Philipp Plein, fashion's least favorite whipping boy, just premiered a shockingly bad short film.
Of course, I expect nothing less than monstrous from Plein. After all, this is the man who body-shamed a journalist to clap back at a negative show review, name-dropped Black Lives Matter to escape a lawsuit, and owns the world's tackiest mansion, very creatively dubbed "Chateau Falconview."
Thankfully, Plein's new "fashion movie," Night Games, lived up to my expectations.
In an Instagram video teasing the film's premiere, which took place at a secret location in Milan, Plein promised to "destroy" the city. He certainly did, but not in the way he thinks.
Where to begin? Directed by Steven Klein (???), the film stars celeb of the moment Megan Fox, who delivers an opening monologue that puts Lana Del Rey to shame.
An intro that bastardizes the opening of Alain Renais's Last Year at Marienbad — the New Wave classic that Coco Chanel famously costumed — tracks through Plein's gaudy mansion as Fox's disembodied voice echoes: "She was without a name. To have a name is to have an identity. But the woman lacked a permanent sense of self."
As Fox's longwinded spiel on the "dark unconsciousness of the apparatus known as human" comes to a close, viewers are accosted by a shot of Plein himself, clad in a cowboy hat and clutching a rosary, yelling something about the human body being an "orgasm machine."
The movie proceeds into series of four vignettes, or "games," that get progressively confusing. I'm not really sure what happens plot-wise, but there are lots of sequined suit jackets.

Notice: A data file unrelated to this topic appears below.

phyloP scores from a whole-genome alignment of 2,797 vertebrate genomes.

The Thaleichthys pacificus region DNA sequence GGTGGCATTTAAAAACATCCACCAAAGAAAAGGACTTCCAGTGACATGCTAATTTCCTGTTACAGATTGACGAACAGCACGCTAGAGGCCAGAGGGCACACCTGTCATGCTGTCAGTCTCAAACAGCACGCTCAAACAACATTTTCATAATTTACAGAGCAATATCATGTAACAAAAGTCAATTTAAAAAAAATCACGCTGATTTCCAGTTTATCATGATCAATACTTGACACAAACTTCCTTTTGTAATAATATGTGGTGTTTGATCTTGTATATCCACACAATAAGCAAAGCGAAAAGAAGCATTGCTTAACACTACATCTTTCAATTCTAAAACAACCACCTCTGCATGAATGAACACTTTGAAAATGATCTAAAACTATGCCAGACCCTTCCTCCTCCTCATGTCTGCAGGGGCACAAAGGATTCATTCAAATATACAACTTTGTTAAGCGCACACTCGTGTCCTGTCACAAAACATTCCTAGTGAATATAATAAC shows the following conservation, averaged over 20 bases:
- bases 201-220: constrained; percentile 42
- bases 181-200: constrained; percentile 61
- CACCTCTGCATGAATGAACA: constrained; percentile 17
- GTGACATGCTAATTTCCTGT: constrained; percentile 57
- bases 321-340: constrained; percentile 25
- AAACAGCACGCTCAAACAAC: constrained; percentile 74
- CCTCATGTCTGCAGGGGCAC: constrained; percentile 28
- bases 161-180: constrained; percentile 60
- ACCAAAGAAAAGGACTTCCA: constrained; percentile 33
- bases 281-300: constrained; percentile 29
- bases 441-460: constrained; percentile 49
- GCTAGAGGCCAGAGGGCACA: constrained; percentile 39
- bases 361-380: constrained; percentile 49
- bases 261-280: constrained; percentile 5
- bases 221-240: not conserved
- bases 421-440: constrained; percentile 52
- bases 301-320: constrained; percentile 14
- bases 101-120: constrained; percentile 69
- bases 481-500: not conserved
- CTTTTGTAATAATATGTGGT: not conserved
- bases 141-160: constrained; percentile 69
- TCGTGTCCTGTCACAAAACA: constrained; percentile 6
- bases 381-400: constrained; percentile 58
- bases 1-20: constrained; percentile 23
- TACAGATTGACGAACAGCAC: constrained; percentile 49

Another attempt to reference Last Year at Marienbad, a moody shot shows a group of cops and male models playing the game of Nim, a recurring theme in Resnais's original masterpiece. (Poor dude is definitely rolling in his grave.)
Things take an unexpected turn when, in the film's closing scene, viewers are introduced to a shoddily CGI'ed monster stomping about the highway. The movie offers zero context on why the mildly gross creature has suddenly dropped in and honestly, I think that's a really brave choice.
"Now you on Earth worship false idols," Night Games concludes. "The emptiness of your existence. Game over." Did we just get pwned?
The quote is attributed to a book called Markarian 421 Transmissions: A Report on Planet Earth, a seemingly self-published volume written by photographer-writer Joseph Lally. (Lally is, in fact, credited as writing the screenplay for Night Games.)
Who knows, maybe Night Games is destined for cult classic fame. However, I experienced something akin to the five stages of grief while watching it. First, denial (WTF is going on?). Then anger (someone stop this man), followed by bargaining (can we please go back to a time when Philipp Plein, the brand, didn't exist?), depression (ugh), and lastly, acceptance.
Now at peace with how objectively bad Night Games is, I can admit: it did make me laugh.